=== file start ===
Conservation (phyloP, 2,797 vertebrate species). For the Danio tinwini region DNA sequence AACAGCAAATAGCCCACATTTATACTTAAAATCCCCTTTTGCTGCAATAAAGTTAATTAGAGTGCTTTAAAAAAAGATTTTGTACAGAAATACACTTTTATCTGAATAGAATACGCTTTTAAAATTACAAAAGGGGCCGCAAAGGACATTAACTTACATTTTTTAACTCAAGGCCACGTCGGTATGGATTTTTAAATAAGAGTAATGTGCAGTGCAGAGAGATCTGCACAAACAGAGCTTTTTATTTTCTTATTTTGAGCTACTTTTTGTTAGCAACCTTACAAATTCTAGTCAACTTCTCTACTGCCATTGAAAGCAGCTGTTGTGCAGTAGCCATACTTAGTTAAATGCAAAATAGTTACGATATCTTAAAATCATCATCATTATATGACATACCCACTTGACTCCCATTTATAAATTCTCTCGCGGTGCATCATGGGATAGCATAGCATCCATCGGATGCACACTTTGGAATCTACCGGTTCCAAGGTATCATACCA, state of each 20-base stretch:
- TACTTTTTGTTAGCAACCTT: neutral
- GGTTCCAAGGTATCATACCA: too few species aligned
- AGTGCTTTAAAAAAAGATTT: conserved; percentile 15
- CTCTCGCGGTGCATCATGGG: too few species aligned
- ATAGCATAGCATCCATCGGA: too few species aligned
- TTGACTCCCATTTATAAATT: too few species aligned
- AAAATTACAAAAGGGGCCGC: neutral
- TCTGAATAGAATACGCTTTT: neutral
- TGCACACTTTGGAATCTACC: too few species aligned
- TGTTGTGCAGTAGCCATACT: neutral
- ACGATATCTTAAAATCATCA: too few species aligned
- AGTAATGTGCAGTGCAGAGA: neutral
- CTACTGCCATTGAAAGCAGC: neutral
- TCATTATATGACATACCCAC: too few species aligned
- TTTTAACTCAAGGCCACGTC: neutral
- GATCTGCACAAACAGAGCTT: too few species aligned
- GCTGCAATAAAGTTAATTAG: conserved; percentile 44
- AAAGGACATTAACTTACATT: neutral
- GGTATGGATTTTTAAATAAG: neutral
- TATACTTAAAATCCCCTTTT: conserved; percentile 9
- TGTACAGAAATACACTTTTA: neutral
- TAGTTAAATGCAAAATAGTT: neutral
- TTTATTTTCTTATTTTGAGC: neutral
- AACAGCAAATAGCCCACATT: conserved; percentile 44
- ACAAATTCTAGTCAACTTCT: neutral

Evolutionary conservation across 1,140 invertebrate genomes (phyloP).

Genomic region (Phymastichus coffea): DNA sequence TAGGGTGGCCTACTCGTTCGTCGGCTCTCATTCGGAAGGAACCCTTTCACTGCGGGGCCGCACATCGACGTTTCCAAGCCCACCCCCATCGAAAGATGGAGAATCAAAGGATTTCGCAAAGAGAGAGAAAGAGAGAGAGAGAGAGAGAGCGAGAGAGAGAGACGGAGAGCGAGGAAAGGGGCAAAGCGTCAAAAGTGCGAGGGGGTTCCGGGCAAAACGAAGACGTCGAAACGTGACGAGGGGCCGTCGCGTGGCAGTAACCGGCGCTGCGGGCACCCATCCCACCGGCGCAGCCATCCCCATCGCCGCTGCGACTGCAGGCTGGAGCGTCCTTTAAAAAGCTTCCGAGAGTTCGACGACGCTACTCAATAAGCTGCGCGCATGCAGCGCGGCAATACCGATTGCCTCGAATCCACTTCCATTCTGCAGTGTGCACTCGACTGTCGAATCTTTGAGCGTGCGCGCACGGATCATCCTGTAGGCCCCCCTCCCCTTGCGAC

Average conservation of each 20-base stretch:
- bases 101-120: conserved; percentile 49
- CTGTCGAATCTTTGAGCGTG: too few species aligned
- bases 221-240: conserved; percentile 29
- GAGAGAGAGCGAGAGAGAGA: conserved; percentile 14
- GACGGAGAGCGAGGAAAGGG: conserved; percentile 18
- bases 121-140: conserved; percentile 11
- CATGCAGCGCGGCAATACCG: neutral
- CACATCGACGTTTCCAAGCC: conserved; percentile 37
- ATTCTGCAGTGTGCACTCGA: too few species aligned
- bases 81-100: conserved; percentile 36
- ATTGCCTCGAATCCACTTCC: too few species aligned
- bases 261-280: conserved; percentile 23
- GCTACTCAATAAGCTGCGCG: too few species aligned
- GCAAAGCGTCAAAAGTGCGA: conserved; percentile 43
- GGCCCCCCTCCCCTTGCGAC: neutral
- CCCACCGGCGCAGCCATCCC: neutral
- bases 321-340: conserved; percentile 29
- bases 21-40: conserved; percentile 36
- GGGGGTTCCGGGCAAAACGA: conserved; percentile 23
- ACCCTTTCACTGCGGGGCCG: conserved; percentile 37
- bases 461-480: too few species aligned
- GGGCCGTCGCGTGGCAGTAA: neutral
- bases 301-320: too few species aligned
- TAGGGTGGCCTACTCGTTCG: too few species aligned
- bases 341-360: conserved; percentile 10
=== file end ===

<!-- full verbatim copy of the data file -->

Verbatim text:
Conservation (phyloP, 2,797 vertebrate species). For the Danio tinwini region DNA sequence AACAGCAAATAGCCCACATTTATACTTAAAATCCCCTTTTGCTGCAATAAAGTTAATTAGAGTGCTTTAAAAAAAGATTTTGTACAGAAATACACTTTTATCTGAATAGAATACGCTTTTAAAATTACAAAAGGGGCCGCAAAGGACATTAACTTACATTTTTTAACTCAAGGCCACGTCGGTATGGATTTTTAAATAAGAGTAATGTGCAGTGCAGAGAGATCTGCACAAACAGAGCTTTTTATTTTCTTATTTTGAGCTACTTTTTGTTAGCAACCTTACAAATTCTAGTCAACTTCTCTACTGCCATTGAAAGCAGCTGTTGTGCAGTAGCCATACTTAGTTAAATGCAAAATAGTTACGATATCTTAAAATCATCATCATTATATGACATACCCACTTGACTCCCATTTATAAATTCTCTCGCGGTGCATCATGGGATAGCATAGCATCCATCGGATGCACACTTTGGAATCTACCGGTTCCAAGGTATCATACCA, state of each 20-base stretch:
- TACTTTTTGTTAGCAACCTT: neutral
- GGTTCCAAGGTATCATACCA: too few species aligned
- AGTGCTTTAAAAAAAGATTT: conserved; percentile 15
- CTCTCGCGGTGCATCATGGG: too few species aligned
- ATAGCATAGCATCCATCGGA: too few species aligned
- TTGACTCCCATTTATAAATT: too few species aligned
- AAAATTACAAAAGGGGCCGC: neutral
- TCTGAATAGAATACGCTTTT: neutral
- TGCACACTTTGGAATCTACC: too few species aligned
- TGTTGTGCAGTAGCCATACT: neutral
- ACGATATCTTAAAATCATCA: too few species aligned
- AGTAATGTGCAGTGCAGAGA: neutral
- CTACTGCCATTGAAAGCAGC: neutral
- TCATTATATGACATACCCAC: too few species aligned
- TTTTAACTCAAGGCCACGTC: neutral
- GATCTGCACAAACAGAGCTT: too few species aligned
- GCTGCAATAAAGTTAATTAG: conserved; percentile 44
- AAAGGACATTAACTTACATT: neutral
- GGTATGGATTTTTAAATAAG: neutral
- TATACTTAAAATCCCCTTTT: conserved; percentile 9
- TGTACAGAAATACACTTTTA: neutral
- TAGTTAAATGCAAAATAGTT: neutral
- TTTATTTTCTTATTTTGAGC: neutral
- AACAGCAAATAGCCCACATT: conserved; percentile 44
- ACAAATTCTAGTCAACTTCT: neutral

Evolutionary conservation across 1,140 invertebrate genomes (phyloP).

Genomic region (Phymastichus coffea): DNA sequence TAGGGTGGCCTACTCGTTCGTCGGCTCTCATTCGGAAGGAACCCTTTCACTGCGGGGCCGCACATCGACGTTTCCAAGCCCACCCCCATCGAAAGATGGAGAATCAAAGGATTTCGCAAAGAGAGAGAAAGAGAGAGAGAGAGAGAGAGCGAGAGAGAGAGACGGAGAGCGAGGAAAGGGGCAAAGCGTCAAAAGTGCGAGGGGGTTCCGGGCAAAACGAAGACGTCGAAACGTGACGAGGGGCCGTCGCGTGGCAGTAACCGGCGCTGCGGGCACCCATCCCACCGGCGCAGCCATCCCCATCGCCGCTGCGACTGCAGGCTGGAGCGTCCTTTAAAAAGCTTCCGAGAGTTCGACGACGCTACTCAATAAGCTGCGCGCATGCAGCGCGGCAATACCGATTGCCTCGAATCCACTTCCATTCTGCAGTGTGCACTCGACTGTCGAATCTTTGAGCGTGCGCGCACGGATCATCCTGTAGGCCCCCCTCCCCTTGCGAC

Average conservation of each 20-base stretch:
- bases 101-120: conserved; percentile 49
- CTGTCGAATCTTTGAGCGTG: too few species aligned
- bases 221-240: conserved; percentile 29
- GAGAGAGAGCGAGAGAGAGA: conserved; percentile 14
- GACGGAGAGCGAGGAAAGGG: conserved; percentile 18
- bases 121-140: conserved; percentile 11
- CATGCAGCGCGGCAATACCG: neutral
- CACATCGACGTTTCCAAGCC: conserved; percentile 37
- ATTCTGCAGTGTGCACTCGA: too few species aligned
- bases 81-100: conserved; percentile 36
- ATTGCCTCGAATCCACTTCC: too few species aligned
- bases 261-280: conserved; percentile 23
- GCTACTCAATAAGCTGCGCG: too few species aligned
- GCAAAGCGTCAAAAGTGCGA: conserved; percentile 43
- GGCCCCCCTCCCCTTGCGAC: neutral
- CCCACCGGCGCAGCCATCCC: neutral
- bases 321-340: conserved; percentile 29
- bases 21-40: conserved; percentile 36
- GGGGGTTCCGGGCAAAACGA: conserved; percentile 23
- ACCCTTTCACTGCGGGGCCG: conserved; percentile 37
- bases 461-480: too few species aligned
- GGGCCGTCGCGTGGCAGTAA: neutral
- bases 301-320: too few species aligned
- TAGGGTGGCCTACTCGTTCG: too few species aligned
- bases 341-360: conserved; percentile 10